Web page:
Private organisations such as Google Future Workshop are reacting to this in a more flexible way. AI-assisted developments already in existence – such as the critically viewed field of learning analytics at Anglo-Saxon universities – show the potential that AI has for organising and accompanying learning processes. Individual "learning assistants" could – if developed from a didactic and ethical point of view – enable learners to recognise their learning requirements, identify suitable offers in a heterogeneous educational environment, and find support in their learning process. The use of AI in university teaching to enable students to guide their own learning and to open up university syllabuses – both for incorporating certificates gained externally, and also for certifying individual modules in the syllabus as a part of further education – presents legal, ethical and organisational challenges. State-supported universities should be positioning themselves if they want to continue to define the quality standard for academic education.
Dr. Antje Michel is Professor of Information Didactics and Knowledge Transfer at Potsdam University of Applied Sciences.
"Mature and responsible behaviour in the digital age"
In future, there will be two issues of particular relevance to us: on the one hand, what the media are doing to us – in other words, the effects of technology and media on individuals and society – and, on the other, what we can do with the media. After all: digital, interactive, mobile, networked technology offers a high degree of potential for the way we behave which increases still further the relevance of such digital media within educational contexts and agents of socialisation such as family, friends and school. It presents new didactic opportunities for learning processes, but also continually throws up new challenges for the educational system. What is relatively new, for example, is the development whereby technology is involved in the production of (media) content on the basis of data analyses and sensor signals and undertakes interpretations and is increasingly able not only to "behave" in accordance with programmed instructions, but also to "learn". Digital technology will make wide-ranging changes to our societies. Many of these changes will improve the quality of our lives, but some will need to be questioned and discussed critically. What we need, therefore, are further interdisciplinary examinations of the interfaces between humans, society and machines – as well as taking a critical view behind the medium, at the technology and at the algorithms which it controls. This makes possible not only a demystification of the technology but also a critical attitude towards technical and economic developments. Both are indispensable – not least for understanding and rationalising public discussions. The pre-requirements for this are not only comprehensive media competence but also a fundamental understanding of the technology and information processes involved. This means that promoting media competence and information education are pre-requirements for people taking a mature attitude towards media and towards participating responsibly in society.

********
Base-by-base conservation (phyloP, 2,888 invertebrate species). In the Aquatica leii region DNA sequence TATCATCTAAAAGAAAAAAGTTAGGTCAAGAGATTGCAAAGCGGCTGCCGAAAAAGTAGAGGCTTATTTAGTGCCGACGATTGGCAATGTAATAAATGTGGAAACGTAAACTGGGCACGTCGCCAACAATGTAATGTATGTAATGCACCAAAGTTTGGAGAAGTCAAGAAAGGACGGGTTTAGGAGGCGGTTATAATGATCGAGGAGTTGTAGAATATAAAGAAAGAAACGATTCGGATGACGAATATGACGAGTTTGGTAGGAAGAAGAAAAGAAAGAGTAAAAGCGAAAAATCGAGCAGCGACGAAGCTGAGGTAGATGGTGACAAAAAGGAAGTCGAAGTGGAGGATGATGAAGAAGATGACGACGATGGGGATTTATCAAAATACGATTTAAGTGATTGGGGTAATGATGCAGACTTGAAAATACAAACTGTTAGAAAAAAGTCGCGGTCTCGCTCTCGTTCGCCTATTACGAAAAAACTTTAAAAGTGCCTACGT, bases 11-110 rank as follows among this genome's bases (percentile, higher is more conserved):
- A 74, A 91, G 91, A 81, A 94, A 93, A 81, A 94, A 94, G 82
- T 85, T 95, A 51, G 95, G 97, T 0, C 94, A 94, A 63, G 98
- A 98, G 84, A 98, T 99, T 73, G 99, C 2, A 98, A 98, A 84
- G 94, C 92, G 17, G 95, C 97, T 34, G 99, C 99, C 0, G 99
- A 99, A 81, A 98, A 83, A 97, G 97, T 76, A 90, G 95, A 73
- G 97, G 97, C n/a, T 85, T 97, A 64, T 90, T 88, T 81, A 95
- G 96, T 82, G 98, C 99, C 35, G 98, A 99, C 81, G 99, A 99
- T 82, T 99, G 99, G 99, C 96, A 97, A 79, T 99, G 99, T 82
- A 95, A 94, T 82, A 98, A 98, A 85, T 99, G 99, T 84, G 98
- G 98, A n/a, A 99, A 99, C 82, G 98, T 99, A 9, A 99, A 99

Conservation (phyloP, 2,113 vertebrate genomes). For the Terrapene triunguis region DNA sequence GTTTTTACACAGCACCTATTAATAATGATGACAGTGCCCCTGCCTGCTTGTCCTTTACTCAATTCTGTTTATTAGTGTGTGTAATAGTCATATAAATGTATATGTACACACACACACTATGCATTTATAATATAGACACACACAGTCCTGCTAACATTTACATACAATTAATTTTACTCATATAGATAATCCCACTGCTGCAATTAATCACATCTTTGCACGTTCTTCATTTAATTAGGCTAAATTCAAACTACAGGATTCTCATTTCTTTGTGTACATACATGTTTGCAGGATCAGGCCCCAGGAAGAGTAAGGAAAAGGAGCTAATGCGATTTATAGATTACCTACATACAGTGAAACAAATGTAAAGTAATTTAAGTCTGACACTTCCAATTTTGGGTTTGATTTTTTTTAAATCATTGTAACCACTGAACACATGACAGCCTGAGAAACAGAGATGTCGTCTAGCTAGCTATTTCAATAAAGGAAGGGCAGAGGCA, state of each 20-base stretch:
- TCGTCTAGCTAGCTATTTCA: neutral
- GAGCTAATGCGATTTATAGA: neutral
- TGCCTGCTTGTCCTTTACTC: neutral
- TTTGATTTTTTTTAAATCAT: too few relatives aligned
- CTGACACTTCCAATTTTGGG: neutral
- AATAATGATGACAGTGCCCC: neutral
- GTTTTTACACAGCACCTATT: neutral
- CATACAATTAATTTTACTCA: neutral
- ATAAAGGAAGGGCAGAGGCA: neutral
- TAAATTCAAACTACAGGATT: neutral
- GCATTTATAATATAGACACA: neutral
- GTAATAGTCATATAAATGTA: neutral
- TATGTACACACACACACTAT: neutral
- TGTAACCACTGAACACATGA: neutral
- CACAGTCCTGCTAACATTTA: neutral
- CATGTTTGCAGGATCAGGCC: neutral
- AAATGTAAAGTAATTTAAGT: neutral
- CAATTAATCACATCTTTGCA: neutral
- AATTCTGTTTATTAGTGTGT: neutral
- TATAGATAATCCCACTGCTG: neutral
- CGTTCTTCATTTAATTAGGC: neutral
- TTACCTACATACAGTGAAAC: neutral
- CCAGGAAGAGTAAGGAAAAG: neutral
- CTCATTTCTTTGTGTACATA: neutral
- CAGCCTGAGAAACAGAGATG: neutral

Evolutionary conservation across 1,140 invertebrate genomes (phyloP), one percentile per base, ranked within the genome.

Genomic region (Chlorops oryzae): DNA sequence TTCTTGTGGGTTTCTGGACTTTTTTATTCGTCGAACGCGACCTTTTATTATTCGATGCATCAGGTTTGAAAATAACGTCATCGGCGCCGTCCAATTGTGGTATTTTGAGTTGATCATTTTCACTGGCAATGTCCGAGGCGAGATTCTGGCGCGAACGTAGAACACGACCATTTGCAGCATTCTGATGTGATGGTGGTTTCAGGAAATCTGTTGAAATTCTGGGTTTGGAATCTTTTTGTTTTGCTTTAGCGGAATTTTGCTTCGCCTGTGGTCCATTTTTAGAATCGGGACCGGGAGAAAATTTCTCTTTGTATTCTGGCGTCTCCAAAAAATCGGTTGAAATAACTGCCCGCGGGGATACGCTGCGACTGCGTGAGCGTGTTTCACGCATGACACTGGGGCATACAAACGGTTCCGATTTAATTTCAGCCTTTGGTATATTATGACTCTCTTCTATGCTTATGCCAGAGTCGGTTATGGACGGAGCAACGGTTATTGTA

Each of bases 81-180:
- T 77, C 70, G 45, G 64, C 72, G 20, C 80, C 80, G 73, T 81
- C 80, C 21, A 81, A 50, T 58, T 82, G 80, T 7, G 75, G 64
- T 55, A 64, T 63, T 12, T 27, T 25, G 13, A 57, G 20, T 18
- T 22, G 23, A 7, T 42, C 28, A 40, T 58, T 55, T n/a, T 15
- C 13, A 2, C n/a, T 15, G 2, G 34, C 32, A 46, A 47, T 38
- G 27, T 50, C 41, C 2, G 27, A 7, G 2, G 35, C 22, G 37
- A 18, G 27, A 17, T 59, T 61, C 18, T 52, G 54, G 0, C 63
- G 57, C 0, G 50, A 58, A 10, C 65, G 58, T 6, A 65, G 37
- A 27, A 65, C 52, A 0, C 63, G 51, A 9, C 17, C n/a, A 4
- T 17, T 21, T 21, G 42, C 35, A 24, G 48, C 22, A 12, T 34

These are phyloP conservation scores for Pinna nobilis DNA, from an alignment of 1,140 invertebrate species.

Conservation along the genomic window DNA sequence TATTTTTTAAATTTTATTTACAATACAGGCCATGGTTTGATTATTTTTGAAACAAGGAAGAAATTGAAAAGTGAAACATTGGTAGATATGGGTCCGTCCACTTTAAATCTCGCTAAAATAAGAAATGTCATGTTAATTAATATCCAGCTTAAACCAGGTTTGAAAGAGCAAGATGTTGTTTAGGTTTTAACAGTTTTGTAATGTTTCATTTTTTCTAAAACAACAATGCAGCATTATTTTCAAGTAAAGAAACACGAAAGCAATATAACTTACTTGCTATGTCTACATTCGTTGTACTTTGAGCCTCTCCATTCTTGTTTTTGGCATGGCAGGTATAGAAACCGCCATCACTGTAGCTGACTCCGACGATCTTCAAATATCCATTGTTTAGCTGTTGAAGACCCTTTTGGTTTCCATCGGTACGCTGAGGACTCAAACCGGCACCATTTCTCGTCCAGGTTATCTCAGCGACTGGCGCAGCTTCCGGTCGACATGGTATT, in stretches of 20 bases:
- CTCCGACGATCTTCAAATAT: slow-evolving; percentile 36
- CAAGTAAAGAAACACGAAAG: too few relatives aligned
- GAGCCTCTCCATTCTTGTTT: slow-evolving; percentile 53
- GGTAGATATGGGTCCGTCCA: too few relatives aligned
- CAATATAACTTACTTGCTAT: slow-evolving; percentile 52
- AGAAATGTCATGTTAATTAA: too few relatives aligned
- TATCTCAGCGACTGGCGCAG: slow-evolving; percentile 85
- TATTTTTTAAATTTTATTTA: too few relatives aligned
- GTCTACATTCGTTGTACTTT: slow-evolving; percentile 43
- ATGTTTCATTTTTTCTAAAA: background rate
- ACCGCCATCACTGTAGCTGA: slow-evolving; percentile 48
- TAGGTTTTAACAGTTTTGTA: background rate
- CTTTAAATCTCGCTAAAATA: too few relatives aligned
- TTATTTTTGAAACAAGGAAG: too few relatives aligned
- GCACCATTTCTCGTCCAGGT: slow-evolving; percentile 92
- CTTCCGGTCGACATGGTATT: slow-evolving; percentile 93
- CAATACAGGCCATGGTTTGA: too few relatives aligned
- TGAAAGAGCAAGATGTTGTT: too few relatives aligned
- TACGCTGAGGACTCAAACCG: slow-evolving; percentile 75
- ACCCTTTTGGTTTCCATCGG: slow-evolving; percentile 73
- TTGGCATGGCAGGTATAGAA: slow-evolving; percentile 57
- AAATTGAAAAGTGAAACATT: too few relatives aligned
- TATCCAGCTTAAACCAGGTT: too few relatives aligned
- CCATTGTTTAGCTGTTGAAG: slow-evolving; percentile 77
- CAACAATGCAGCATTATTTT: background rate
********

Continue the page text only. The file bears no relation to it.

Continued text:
Dr. Thomas Knaus is Professor of Educational Science and Head of the Media Pedagogics Department at the Ludwigsburg University of Applied Sciences, Scientific Director of the Frankfurt Technology Centre and Honorary Professor at the Department of Computer Science and Engineering at Frankfurt University of Applied Sciences.
"Digitalisation leads to the erosion of borders"
Data and information are available in a digital form anywhere – as a result of the widespread availability of smartphones, tablets and computers and of the high degree of networking through the internet. One consequence of this is that traditional borders are disappearing in many different ways – the border between private life and working life through the use of a home office, between training and career through the use of eLearning technologies, between shopping online and in actual stores, or between manual and automated work – for example, through the use of assistance systems or service robots.
This erosion of borders also has a great influence on tasks and structures at a university. Traditional borders between disciplines in research and teaching need to be replaced by structures which are interdisciplinary, cross-faculty and competence-oriented – or at least expanded to include these. New methods of research transcending borders between disciplines need to be developed. Equally, transdisciplinary structures need to be created between science, business and society for the purpose of the transfer of knowledge and technology.
This erosion of borders is a gradual one, but it is happening! It is the duty of the law-making bodies, as well as of each and every individual, to understand the forms that this erosion takes and to set the limits to it!
This applies for example to the design of jobs in tomorrow’s world, to compliance with privacy and security regulations and to the design and use of robot or assistance systems. In the process, a culture of values will need to be cultivated which allows and supports a critical questioning of, and a desire to understand, the effects of digital systems.
Prof. Gregor Engels is the spokesperson for the "Digital Future" research focus at the University of Paderborn.